TITLE: WHAT SILENCE HEARD
GENRE: YA Speculative Fiction
They took everything: furniture, animals, tools, food, each other. Hollowed out buildings gaped at me from all sides. I plodded along, flat-footed and hunched over, with only echoes of emptiness ringing around me. I thought, briefly, that I was dreaming. Or it was a joke my father was playing on me, with the help of everyone we knew and everything that existed. When I didn’t wake up and the silence was stifling, I screamed.
I’m not sure how long that lasted.
The only thing I found in my village was a beaten down rag doll. She had no hair, no eyes, and no clothes — the yarn, buttons, and cloth were useful. Lying in an outdoor fire pit where even ashes were glaringly absent, reaching her stuffed arms up for an embrace that only I could give her, I decided sixteen wasn't too old for dolls after all.
We sat together until night fell.
It must be a mistake, she told me. They wouldn’t leave us behind on purpose. And I tried so hard to ignore the tremor in her words.
With a shard of leftover ceremony I named her Nell, holding her up towards the dark sky and introducing her to the winking stars.
“Where should we go?” I asked after, cradling her in my arms like a newborn.
Her featureless face stared up me.
Away from the silence, she said. If that’s even possible anymore…
I really like this. I'm very intrigued and have only one crit. Cut out the phrase about the yarn and cloth being useful. It confused/jarred me because it came before the long intro that came before "she" while yarn and cloth are "they." Once I reread it without that phrase, the sentiment was so much more powerful. I loved how you used her and somehow i don't think she's going to be torn up for pieces. :) (Hope not anyway!)ReplyDelete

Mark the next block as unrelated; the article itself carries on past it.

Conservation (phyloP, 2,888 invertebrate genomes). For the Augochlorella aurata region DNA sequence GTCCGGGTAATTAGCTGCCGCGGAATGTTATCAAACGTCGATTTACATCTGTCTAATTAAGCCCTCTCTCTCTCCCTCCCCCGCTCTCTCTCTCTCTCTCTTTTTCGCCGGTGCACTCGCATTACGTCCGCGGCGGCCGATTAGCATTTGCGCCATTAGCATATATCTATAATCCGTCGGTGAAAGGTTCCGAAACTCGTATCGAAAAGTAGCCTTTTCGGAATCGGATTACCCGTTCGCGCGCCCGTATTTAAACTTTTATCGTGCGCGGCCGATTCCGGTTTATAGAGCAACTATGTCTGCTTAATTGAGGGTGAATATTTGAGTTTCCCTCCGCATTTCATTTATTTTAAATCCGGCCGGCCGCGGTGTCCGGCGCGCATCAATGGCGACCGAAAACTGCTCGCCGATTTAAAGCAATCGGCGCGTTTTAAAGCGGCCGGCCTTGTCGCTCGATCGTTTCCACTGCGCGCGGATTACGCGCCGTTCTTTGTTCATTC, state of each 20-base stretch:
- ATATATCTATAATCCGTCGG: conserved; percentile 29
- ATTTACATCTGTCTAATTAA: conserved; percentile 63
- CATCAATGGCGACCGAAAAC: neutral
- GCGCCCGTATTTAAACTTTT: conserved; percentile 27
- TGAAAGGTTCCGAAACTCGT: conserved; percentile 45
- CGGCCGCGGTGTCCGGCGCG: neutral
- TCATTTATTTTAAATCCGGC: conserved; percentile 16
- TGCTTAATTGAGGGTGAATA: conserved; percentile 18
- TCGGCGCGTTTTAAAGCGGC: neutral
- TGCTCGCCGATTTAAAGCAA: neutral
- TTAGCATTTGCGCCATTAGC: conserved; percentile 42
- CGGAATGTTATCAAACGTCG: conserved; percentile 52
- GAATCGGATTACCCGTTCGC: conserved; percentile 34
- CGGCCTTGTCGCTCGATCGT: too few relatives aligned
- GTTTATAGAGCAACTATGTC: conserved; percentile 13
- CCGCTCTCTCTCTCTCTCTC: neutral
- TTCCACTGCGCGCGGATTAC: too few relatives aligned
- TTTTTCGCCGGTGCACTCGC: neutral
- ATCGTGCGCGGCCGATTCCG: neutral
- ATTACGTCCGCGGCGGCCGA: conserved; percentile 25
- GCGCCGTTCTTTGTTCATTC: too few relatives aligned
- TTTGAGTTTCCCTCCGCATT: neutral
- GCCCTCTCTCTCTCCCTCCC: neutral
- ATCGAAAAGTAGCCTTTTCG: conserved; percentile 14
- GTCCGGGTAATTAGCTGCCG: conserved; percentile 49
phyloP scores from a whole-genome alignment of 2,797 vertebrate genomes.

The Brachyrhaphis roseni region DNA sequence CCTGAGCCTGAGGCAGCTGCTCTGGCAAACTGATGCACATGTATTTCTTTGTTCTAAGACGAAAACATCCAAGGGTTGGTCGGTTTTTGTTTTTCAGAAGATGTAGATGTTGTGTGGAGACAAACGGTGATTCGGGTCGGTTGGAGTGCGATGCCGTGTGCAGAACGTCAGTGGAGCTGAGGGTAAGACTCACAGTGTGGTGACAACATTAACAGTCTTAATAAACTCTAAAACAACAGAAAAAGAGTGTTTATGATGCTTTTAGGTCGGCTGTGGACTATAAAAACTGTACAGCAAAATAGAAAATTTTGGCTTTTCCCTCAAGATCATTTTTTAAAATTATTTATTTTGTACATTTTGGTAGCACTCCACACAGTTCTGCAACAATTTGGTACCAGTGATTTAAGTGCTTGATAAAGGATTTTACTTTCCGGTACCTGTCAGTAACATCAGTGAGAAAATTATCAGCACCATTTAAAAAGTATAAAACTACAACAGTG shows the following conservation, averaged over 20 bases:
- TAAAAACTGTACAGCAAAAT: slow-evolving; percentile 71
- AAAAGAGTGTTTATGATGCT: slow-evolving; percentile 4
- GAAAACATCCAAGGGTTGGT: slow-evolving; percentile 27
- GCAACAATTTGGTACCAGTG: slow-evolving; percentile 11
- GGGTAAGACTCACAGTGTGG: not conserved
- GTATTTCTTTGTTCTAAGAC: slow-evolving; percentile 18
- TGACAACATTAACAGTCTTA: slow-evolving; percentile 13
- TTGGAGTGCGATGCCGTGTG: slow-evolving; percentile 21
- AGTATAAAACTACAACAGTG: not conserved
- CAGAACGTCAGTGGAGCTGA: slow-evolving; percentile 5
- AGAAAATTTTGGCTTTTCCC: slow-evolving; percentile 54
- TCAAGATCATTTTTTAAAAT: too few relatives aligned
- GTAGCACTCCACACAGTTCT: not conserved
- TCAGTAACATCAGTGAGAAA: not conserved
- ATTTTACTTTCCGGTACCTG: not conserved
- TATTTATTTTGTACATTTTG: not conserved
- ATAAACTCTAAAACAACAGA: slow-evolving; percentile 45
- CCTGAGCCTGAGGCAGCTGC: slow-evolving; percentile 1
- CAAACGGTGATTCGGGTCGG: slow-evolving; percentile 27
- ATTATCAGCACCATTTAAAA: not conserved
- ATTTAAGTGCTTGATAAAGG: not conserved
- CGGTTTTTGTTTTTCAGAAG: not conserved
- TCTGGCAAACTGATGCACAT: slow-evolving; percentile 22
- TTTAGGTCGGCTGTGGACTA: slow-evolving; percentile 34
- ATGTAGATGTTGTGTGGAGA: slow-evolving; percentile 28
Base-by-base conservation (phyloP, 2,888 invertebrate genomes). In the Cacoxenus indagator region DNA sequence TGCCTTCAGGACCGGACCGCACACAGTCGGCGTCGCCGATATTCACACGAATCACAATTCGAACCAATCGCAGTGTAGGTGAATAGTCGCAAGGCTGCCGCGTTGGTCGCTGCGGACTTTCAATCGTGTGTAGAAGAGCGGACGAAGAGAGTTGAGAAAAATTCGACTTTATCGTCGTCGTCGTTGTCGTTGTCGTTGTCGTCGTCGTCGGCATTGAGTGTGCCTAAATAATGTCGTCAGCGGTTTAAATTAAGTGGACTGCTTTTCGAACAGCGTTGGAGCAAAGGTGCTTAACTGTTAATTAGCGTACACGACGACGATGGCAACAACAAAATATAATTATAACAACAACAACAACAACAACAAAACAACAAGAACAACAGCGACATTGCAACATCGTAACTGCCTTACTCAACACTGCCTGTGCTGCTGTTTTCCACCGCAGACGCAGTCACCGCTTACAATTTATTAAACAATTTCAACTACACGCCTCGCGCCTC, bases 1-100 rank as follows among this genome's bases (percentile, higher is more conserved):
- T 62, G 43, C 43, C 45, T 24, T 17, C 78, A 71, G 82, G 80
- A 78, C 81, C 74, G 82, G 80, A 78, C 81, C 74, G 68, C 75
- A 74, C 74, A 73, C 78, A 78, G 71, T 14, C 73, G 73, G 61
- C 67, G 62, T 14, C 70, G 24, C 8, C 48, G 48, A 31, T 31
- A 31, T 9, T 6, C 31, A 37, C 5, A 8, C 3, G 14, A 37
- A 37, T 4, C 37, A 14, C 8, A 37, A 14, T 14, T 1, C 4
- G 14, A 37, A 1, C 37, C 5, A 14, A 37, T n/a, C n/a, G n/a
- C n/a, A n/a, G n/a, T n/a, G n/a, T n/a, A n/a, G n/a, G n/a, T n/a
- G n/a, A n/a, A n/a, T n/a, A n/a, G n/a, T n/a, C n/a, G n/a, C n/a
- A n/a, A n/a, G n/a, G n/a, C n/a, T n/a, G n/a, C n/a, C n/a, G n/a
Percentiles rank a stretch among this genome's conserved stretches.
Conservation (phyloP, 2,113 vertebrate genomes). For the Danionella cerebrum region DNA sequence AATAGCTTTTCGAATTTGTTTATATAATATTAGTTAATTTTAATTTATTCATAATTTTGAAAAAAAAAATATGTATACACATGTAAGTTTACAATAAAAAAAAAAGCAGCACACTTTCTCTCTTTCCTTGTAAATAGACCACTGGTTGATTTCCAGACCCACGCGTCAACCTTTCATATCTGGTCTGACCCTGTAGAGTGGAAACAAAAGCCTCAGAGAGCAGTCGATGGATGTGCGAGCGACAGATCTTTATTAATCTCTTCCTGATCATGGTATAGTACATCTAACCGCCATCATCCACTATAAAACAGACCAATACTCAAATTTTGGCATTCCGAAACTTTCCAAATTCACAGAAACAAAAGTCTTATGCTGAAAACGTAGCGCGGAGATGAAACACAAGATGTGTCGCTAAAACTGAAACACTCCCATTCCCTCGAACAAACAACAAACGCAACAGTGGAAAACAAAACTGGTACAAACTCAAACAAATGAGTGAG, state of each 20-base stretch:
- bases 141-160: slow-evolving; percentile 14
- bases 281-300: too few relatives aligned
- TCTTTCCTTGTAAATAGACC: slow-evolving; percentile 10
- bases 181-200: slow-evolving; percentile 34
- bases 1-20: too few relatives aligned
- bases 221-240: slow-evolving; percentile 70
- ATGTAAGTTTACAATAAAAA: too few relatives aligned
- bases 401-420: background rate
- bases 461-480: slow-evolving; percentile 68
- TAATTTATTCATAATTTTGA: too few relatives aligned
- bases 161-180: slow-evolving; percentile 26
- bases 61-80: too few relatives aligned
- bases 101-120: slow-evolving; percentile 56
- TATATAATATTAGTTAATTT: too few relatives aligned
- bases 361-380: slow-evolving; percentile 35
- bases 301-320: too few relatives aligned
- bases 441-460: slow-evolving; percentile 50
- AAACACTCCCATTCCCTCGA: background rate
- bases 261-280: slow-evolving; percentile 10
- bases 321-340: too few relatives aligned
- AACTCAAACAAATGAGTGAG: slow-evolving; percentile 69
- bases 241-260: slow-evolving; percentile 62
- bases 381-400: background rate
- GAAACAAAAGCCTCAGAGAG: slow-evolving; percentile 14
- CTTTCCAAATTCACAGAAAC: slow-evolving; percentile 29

An interesting opening, which would keep me reading a while longer. Lots of atmosphere here, although that’s all there is. It’s more mood than substance. I don’t know where I am timewise – past, present, future - or if I’m in a real place or a fantasy world, but it’s strong, so I’d stay with it a while longer.ReplyDelete
When I read ‘hollowed buildings,’ I assumed I was in a city, but then you call it a village, so maybe refer to the buildings as homes or houses, huts – whatever they actually are. In parg 5, you might cut the ‘and.’ Parg 6 – you might show the ceremony. Actually, the whole opening is telling and, if you showed it instead, it could be very powerful.
OMG want! I'm sorry to do the fan girl thing (I know, I'm supposed to help you with criticism, but all I can think is MORE). I have chills reading this, and I want more. I really wish I knew more about what was going on in this, like a log line, or cover copy, but what little I get here has me ready to follow your protag into a dark survival story (I sure hope that's where this is going).ReplyDelete
This is really good. Great job.
I love the idea of her befriending a doll, very Wilson in the movie 'Cast Away'. The only thing that feels out of place to me is in the first paragraph, when she thinks that this may all be a joke her father is playing on her. Unless he is a very cruel man, I'm not sure why her mind would go there when she finds her village (and herself) abandoned.ReplyDelete